“We see here that as the flu started to get bad, these localities are starting to take action sooner than the states have,” said Beachley.
Joshi said the student researchers studied county-level data with the notion that a higher population should correlate with an increased number of total deaths.
But that wasn’t the case. The most populous county — Marion County, Ind., with a population of 318,000 and Indianapolis as its county seat — had only the sixth highest death rate. Meanwhile, Newton County, Ind., had the 87th highest population, with 10,549 residents, but the highest death rate of all Indiana counties in October 1918.
Beachley displayed a news clipping from October 1918 in Lake County, Indiana. The county experienced an influenza death rate of 18.38 per 10,000 that month.
In the news article, the headline read “No Gatherings of Any Kind Allowed: Lake County Health Officer Says Influenza Situation Is Still Very Serious.” Beachley said the story provided an example of citizens not abiding by guidelines.
“They have guidelines for no political meetings, no public gatherings of any kind,” said Beachley. “But it says in the clipping that thoughtless individuals made it hard for them to enforce the orders. People are making an effort to open theaters. Some people are even going to funerals claiming a relationship to the deceased. That definitely played a role in Lake County’s significantly higher influenza rate.”
Beachley, Mirabella, and Joshi also found articles from both Indiana and Missouri in late November detailing how caseloads increased after the state relaxed social distancing guidelines, prompting a return of distancing orders.
“We found that social distancing does lower the total infection rates and death totals,” said Joshi. “To go deeper into that point, it’s not just social distancing. It’s also proper enforcement. … Whenever it was mandatory to wear masks in public, to limit social gatherings, this is where we see the death rates were lowering and the cases were lowering as well.”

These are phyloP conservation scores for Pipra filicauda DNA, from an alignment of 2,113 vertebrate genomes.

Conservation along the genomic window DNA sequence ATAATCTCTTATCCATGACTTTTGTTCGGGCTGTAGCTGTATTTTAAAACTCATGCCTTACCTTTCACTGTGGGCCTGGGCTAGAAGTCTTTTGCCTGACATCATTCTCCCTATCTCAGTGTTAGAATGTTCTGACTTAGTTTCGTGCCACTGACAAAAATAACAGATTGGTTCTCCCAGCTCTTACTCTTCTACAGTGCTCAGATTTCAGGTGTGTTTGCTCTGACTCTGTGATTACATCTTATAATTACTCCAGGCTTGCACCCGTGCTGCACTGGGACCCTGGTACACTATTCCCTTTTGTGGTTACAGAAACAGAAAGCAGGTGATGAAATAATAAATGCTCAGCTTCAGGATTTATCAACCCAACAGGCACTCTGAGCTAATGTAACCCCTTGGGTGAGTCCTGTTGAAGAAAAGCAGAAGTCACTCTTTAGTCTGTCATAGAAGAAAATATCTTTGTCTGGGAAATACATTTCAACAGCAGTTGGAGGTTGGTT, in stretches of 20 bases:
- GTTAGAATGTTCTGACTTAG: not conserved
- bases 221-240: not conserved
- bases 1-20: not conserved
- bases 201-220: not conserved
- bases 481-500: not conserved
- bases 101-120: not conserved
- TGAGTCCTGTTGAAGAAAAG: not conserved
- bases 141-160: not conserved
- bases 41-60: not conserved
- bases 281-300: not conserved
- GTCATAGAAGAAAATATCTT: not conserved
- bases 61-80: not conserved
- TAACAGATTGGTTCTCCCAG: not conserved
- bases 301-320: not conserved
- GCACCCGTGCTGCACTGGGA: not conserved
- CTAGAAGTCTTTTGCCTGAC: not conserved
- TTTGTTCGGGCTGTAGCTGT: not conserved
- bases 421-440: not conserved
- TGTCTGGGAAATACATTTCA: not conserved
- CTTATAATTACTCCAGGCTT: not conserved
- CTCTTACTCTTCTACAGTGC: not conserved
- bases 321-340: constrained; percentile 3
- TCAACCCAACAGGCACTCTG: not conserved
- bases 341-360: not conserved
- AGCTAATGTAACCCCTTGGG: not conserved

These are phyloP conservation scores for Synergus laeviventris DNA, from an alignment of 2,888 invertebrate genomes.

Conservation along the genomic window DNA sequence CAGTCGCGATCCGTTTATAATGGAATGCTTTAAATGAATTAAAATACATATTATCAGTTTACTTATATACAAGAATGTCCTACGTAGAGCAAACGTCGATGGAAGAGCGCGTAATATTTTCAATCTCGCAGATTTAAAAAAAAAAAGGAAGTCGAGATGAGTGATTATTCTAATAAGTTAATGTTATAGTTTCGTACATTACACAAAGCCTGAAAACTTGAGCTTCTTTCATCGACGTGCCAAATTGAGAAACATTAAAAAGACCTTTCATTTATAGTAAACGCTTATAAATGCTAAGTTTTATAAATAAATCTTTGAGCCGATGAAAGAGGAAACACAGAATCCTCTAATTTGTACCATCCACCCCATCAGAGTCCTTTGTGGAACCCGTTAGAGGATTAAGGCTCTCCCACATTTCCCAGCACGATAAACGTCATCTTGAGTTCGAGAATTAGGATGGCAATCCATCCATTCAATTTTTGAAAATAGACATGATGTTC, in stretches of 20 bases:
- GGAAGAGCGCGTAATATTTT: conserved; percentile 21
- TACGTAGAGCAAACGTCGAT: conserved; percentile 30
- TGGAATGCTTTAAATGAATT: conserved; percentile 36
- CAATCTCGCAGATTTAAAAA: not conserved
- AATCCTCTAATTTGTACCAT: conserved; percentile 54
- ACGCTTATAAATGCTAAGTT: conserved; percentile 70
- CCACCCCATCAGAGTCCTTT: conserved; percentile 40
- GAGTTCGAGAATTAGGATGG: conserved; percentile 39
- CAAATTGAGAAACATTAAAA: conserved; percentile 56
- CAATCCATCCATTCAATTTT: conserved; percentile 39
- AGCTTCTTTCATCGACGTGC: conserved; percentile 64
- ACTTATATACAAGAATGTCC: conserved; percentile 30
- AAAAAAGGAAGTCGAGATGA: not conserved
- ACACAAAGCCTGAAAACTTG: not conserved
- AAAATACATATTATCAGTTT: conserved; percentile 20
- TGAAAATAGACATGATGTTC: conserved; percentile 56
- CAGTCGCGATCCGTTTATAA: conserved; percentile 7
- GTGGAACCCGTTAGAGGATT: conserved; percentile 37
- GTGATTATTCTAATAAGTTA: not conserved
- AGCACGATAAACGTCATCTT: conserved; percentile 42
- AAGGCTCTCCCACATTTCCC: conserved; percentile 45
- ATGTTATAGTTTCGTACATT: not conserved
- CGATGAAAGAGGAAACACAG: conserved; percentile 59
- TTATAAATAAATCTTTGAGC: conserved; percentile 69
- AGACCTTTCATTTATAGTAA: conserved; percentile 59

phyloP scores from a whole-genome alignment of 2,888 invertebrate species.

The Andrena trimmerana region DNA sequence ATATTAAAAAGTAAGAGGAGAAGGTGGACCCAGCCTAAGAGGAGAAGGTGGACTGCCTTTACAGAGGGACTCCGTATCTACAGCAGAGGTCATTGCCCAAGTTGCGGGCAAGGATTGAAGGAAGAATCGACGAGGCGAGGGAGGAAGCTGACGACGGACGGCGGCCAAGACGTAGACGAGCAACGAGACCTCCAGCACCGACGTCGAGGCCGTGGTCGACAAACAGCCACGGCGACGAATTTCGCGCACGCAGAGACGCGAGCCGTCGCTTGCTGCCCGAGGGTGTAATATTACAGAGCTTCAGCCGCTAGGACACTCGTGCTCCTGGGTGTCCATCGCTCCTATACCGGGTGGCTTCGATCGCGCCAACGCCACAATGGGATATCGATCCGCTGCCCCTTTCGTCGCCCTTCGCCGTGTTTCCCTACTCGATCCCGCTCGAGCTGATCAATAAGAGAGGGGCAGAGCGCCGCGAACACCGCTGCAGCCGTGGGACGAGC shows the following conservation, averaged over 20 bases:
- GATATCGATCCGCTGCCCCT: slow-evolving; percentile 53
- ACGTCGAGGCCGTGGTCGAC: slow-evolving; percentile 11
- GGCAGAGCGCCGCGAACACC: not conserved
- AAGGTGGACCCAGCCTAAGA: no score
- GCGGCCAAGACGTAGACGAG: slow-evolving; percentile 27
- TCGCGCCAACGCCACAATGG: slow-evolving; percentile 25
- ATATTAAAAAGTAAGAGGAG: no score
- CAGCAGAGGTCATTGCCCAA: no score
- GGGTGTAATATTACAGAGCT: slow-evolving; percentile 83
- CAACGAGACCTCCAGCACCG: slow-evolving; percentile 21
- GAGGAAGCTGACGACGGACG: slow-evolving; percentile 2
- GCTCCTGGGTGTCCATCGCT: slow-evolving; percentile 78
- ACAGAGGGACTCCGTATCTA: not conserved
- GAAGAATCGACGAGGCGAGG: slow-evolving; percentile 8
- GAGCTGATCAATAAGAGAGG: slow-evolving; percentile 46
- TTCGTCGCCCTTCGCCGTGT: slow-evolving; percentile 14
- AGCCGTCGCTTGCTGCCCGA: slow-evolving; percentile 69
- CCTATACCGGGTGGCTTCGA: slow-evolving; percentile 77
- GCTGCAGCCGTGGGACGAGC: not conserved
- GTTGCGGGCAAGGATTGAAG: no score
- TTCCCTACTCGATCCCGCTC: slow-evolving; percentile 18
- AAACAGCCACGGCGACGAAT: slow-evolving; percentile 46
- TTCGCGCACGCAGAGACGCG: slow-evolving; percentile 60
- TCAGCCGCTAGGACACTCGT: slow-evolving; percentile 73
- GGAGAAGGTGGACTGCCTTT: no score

In Group Three, junior history major Miguel Alvarez, sophomore computational modeling and data analytics major Katie Kromer, sophomore electrical engineering major Alessia Scotto di Luzio, and sophomore public health major Stephanie Valencic focused on the second wave of outbreaks and the recovery process in six U.S. cities during the crisis.
For each of the cities — located in Florida, Oregon, Pennsylvania, Tennessee, Texas, and West Virginia — the first wave and public gathering bans started in October. By late November, some cities began lifting restrictions.
Wheeling, W.Va., experienced a second wave starting Dec. 3. The other cities felt the resurgence over the following weeks into mid-January.
In Salem, Ore., the second wave proved shorter but the increasing number of cases and deaths prompted the city health department to resume social distancing policies, including the closing of schools.
By Feb. 10, the cities stopped seeing cases of the flu.
“Some of the commentary seen from the newspapers shows how life was affected by the pandemic, even after it was over,” said Scotto di Luzio.
One article emphasized that 50,000 children became orphans as a result of the flu.
“This makes us realize that even after the flu was gone,” said Scotto di Luzio, “it couldn’t just be forgotten and things could not just go back to normal. Life was completely changed for a lot of people due to the pandemic, including these children who lost their parents.”
Alvarez, Kromer, Scotto di Luzio, and Valencic also studied how attention to the flu shifted after the pandemic ended. Within two months, newspapers had resumed covering the war with little mention of the flu.
“We cannot be quick to forget the devastation that influenza had during 1918 and 1919,” said Kromer, “not only to those who died, but to those who were affected mentally and emotionally.”
The group listed parallels and differences to COVID-19 to the 1918 flu. Similarities include false claims of medication options to cure the illness, the group found.
Following the presentation, the students answered questions submitted by livestream viewers through Twitter and email.